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Legends: Carlo Ubbiali

Submitted by on January 31, 2012

At the Assen Centennial Classic 1998, events were decided on regularity of lap times. Italy’s nine-times world champion Carlo Ubbiali, then aged 68, was a clear winner in his class.

His face was weathered from years of riding in pudding-basin helmets and goggles, but he was still a class act, and such a contrast to today’s small-bore riders.

Ubbiali was never flashy, kept his own council and did not have one major crash in a decade when ‘circuit safety’ was an oxymoron. He was nicknamed “The Fox” for good reason, often luring rivals into a race-long duel and then doing them cold with decisive moves on the last lap.

Born in Bergamo on September 24, 1929, he began competing in 1947 and won a gold medal in the 1949 International Six-Day Trial.

Ubbiali won 39 classics between 1950 and 1960, first with Mondial but the majority with MV-Agusta. He was double world 125/250 champion in 1956, ’59 and ’60 and, we might surmise, adept at MV team politics.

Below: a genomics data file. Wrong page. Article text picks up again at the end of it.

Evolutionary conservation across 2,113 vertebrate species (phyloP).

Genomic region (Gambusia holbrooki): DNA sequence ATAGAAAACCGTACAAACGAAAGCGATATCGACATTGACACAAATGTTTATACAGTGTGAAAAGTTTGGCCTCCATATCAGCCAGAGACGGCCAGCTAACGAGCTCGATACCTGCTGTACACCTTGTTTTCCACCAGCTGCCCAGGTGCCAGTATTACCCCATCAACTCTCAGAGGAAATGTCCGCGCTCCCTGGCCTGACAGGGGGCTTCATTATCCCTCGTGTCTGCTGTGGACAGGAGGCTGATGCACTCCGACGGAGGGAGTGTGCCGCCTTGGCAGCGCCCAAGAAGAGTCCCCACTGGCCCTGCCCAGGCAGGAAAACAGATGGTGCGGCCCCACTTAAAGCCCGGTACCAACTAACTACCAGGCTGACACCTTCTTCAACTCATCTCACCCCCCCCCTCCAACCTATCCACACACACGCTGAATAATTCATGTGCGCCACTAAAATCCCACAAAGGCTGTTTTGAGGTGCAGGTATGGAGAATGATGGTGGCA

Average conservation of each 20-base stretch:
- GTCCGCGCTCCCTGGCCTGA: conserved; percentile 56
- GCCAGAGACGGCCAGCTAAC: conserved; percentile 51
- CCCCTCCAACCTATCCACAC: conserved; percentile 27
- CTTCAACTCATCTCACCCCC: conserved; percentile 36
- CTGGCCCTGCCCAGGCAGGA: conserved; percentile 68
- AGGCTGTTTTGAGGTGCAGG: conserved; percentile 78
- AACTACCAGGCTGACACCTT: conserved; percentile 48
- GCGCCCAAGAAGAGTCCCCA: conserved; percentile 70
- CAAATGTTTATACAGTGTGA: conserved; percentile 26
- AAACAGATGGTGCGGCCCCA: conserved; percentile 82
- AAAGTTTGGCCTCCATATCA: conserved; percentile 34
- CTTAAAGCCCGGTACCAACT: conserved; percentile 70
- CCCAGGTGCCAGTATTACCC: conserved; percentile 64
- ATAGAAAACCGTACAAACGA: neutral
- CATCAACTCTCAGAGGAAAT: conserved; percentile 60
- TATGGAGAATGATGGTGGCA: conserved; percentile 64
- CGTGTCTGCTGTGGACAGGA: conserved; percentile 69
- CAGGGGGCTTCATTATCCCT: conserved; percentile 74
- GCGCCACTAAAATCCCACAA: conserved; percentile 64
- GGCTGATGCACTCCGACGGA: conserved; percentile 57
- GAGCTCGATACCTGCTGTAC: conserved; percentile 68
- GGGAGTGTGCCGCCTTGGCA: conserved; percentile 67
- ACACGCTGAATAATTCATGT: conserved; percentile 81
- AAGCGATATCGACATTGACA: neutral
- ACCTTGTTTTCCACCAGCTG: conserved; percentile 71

He showed his good judgment again by retiring at the top, just as he turned 31 at the end of 1960. He’d just lost his brother and confidant Maurizio. He could sense Count Agusta was cutting back his race effort and would have seen the growing 125/250 challenges of Honda’s multis and MZ’s two-strokes.

A new champion would soon emerge from the same part of Italy, namely Giacomo Agostini, and he eclipsed Ubbiali as Italy’s most successful racer. Today, Agostini, Valentino Rossi and Max Biaggi are the only Italians who’ve won more GPs.

This against the likes of Tarquinio Provini, Cecil Sanford, Luigi Taveri and (in 1954-55) top NSU riders Werner Hass and H-P Muller, and in an era when the there might be as few as six GPs in a season.

by Don Cox

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